I'm a 66 year old, 6 ft 3 inch (190cm) 18 and 1/2 stone (117kg / 259 lb) biker !

I own a cannondale carbon synapse with a 32 tooth cassette on the rear wheel that was okay for Mont Ventoux climb last year. This year our group of skinny bikers ( I'm the heaviest by 4 stone) are planning all the passes in the Lake District over 4 days.

Can I put on a 36t cassette without changing all the front chainrings and chain as long as I keep the same number of cogs on the rear cassette i.e. 8?

3 Answers 3


Presuming you have a double, the simple way of doing it that doesn't involve changing out everything is using one of these or something similar. You'll need a new chain to be able to wrap around the large/large combo safely if you wind up in that gear by accident. And, the drawback of this route is that you're increasing the large cog clearance but not the total capacity, meaning once the chain is long enough to run the new cassette safely, the derailer probably won't have the ability to tension the chain in the small/small combos (you can figure out which ones by looking up the exact total capacity of your rear derailer). If you go that route, make sure to read all the instructions on the linked page to make sure it all looks good with what you have.

You don't say what components you have, double or triple, and number of rear cogs. All of that has a lot of bearing on what the other options would be. Basically there are ways of getting a mountain rear derailer on your right shifter, which would then natively have both the total capacity and the large cog clearance you want, but steps required to do that depend on those factors.


These are serious climbs:

Not high, but hard, some with gradients of 25% and even 33%

Kudos for Mont Ventoux. It's long, but the gradients come nowhere near these climbs!

For such climbs, you'll want the lowest gearing you can possibly get. If your front rings are the stock compact 50/34 ones then the 38 rear you are considering is a good idea.

But if you have the Shimano 105 5800 GS rear derailleur (or similar), then you're out of luck, because 32 teeth is the most it can handle.

So, you'll be needing either

  • a new rear derailleur, and / or front derailleur, or
  • borrow a bike with seriously low gears (a carbon MTB with road tires would be good).

The next thing is training. Although you didn't ask here are my suggestions ... but firstly the good news ... hauling your body mass up a hill like Mont Ventoux means you have a serious level of strength and fitness. The key is to loose some of the mass while keeping the strength and endurance.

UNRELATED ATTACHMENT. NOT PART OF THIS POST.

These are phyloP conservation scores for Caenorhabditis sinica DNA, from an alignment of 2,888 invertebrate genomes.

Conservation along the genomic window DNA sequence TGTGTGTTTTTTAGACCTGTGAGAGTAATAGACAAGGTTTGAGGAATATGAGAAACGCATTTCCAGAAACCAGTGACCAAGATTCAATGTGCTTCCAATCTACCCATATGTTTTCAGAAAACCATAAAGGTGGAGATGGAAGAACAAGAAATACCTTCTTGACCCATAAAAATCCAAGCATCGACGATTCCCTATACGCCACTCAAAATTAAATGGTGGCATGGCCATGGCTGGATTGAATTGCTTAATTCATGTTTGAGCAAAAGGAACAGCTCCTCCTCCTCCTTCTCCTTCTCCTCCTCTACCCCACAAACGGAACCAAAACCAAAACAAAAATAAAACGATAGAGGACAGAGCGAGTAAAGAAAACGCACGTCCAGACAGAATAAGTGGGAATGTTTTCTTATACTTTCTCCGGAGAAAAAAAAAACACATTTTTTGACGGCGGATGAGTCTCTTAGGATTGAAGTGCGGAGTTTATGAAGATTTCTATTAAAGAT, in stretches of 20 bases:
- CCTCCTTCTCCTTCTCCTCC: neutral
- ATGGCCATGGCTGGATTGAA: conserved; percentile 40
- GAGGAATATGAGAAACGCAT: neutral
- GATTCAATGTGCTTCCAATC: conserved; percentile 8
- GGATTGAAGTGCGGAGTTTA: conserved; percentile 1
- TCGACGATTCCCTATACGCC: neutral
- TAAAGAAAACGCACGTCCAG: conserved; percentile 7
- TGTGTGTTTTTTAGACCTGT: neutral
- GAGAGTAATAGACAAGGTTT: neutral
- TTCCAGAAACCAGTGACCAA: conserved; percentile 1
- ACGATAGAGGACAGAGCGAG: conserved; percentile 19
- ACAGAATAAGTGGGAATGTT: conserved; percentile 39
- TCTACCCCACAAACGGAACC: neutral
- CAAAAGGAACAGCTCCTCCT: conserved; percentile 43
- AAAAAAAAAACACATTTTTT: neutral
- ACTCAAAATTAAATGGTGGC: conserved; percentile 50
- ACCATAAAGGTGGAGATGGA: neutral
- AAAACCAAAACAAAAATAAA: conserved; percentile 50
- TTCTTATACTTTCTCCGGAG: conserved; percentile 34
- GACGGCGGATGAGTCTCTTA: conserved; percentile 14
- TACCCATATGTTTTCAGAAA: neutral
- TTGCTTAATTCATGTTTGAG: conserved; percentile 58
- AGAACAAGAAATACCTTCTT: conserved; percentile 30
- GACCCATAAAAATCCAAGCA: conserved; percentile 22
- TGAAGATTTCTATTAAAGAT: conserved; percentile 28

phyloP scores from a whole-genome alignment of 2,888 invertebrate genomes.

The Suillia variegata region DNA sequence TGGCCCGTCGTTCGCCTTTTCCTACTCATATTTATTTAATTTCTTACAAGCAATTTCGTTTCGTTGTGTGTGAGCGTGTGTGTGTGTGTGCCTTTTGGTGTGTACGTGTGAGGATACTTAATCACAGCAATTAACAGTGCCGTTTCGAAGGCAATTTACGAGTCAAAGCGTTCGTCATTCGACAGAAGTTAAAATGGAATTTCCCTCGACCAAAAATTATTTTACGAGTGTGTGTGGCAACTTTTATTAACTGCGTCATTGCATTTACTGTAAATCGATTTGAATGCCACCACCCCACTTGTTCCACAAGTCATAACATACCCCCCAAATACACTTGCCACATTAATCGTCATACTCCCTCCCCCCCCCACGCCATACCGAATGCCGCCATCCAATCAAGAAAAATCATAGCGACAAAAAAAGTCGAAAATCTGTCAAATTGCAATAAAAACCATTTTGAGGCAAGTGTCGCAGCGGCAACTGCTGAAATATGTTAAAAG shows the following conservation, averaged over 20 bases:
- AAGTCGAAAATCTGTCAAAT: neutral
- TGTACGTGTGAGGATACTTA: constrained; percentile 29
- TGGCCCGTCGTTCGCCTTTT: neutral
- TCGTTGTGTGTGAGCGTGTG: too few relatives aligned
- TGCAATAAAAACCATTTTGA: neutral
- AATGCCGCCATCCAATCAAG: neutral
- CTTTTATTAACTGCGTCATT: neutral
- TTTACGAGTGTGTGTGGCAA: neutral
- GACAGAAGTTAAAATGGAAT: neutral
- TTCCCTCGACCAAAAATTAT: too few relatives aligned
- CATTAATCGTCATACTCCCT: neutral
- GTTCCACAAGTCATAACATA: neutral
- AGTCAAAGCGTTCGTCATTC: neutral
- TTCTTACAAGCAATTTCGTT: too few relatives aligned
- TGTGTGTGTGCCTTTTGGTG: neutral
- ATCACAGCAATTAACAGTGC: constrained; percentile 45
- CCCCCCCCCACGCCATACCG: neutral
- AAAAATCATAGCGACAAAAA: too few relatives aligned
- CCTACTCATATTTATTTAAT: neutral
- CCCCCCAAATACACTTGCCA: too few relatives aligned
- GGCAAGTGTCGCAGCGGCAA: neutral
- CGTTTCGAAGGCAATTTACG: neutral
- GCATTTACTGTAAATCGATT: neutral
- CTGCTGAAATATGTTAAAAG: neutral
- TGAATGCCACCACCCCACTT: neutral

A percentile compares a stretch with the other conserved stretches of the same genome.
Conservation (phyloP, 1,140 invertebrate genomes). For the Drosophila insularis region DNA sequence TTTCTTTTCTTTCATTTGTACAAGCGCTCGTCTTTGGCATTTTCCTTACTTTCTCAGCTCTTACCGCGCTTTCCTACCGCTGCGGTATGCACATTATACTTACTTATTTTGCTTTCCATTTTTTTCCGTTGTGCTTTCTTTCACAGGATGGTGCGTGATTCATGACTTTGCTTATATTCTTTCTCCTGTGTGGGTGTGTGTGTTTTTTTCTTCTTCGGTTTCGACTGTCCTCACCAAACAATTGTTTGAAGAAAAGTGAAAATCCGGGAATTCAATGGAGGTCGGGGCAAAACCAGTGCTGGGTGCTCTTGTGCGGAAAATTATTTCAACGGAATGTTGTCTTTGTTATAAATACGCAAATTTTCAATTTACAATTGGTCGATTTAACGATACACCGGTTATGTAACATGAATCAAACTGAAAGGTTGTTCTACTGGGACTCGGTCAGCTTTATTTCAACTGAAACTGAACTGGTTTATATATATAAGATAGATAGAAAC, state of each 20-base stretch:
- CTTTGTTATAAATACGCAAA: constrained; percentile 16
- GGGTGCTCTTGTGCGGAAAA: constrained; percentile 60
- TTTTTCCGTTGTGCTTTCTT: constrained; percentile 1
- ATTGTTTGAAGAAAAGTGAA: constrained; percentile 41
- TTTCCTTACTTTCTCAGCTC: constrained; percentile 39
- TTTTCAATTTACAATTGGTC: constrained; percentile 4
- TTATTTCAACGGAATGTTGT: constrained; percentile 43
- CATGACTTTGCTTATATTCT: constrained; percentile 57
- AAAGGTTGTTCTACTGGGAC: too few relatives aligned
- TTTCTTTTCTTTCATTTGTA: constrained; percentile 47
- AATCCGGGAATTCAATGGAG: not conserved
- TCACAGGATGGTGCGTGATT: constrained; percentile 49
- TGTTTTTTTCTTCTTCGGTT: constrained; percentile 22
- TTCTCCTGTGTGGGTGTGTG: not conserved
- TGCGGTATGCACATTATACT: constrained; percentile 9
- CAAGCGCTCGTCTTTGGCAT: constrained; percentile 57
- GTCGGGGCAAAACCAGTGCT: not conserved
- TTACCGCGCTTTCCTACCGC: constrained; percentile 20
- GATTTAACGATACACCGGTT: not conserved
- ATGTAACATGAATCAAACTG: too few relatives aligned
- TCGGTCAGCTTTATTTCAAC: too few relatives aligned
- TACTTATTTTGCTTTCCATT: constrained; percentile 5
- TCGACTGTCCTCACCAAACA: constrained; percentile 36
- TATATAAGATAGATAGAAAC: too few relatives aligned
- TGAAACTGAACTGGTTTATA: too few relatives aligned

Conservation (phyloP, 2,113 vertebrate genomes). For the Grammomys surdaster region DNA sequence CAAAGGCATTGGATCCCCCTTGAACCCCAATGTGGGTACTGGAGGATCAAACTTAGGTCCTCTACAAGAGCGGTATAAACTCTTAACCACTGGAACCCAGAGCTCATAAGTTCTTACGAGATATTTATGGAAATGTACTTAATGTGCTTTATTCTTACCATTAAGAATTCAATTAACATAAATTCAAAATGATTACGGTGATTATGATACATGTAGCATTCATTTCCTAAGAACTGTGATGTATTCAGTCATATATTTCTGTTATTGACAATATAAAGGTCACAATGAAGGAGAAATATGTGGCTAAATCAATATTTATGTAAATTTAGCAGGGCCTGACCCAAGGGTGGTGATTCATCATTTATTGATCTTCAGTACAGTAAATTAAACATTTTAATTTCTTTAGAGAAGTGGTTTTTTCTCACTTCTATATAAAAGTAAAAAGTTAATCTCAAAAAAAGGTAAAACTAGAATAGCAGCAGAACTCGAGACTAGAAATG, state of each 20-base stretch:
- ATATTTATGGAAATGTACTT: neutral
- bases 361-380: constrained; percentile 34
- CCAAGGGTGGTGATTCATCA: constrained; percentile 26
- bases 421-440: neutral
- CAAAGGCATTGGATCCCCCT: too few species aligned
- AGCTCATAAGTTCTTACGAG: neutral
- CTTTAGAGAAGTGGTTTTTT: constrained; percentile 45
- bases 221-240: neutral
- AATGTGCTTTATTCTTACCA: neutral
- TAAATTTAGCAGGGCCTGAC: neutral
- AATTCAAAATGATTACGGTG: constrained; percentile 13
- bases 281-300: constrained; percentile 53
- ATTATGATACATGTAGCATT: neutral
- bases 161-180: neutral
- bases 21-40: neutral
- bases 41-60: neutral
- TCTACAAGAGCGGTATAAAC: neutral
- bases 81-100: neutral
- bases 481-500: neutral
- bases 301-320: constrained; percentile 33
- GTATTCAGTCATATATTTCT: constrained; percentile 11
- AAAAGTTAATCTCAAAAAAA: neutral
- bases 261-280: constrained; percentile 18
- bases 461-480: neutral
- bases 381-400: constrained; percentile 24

From my observations for most males (it doesn't work the same for females) the best thing for weight loss is a 40 minute training ride before breakfast. To maintain strength, do hill repeats or efforts on gradients of 8 to 15% Find a steep and climb it once a month to track progress. Mix these rides with Long Slow Distance rides to maintain aerobic condition. Be careful not to overtrain; 3 rides per week is enough.

I'm sure you don't need advice for the actual climbs, but for others who read this, such climbs should be started slowly, they get hard enough soon enough!



Short answer: no.

Since you're adding 4 more teeth on the big cog, then your chain will need to be 4 half-links longer when on the big-big combination. This may leave your chain too long for the small-small combo.

If your chain has a quicklink then undo it, cut and fold a wire or old spoke into a double hook that is as long as 6 half links, and temporarily extend your chain by hooking it over the rollers. (its 2 more because removing the quicklink essentially takes 2 other links out) Don't ride like this, just do a visual check of small/small.

Another problem is your B screw and whether the 36 tooth large cog will clear the teeth. The only way is to eyeball the current large cog and use your hand to push the derailleur to the rear, while imagining "one larger cog" and see if it will fit.

If you replace your cassette/block then you should fit a new chain. You could keep the old chain with the old cassette if you want to revert.

Finally - don't take this the wrong way, but you're carrying penalty weight. Consider carrying as little gear as possible up the climb. Off load as much gear as you can to any support car.

  • Personal note - I dropped from 110 kilos to 95 and my climbing times dropped significantly. Some simple changes to help - drink water when you feel peckish instead of snacking, and eat no food after dinner.
    – Criggie
    Commented Mar 5, 2017 at 22:24
  • 2
    Since the chain only wraps (about) halfway around the rear cog, you only need two more half-links. There is still the issue of whether the derailleur can take that up. Commented Mar 6, 2017 at 18:09

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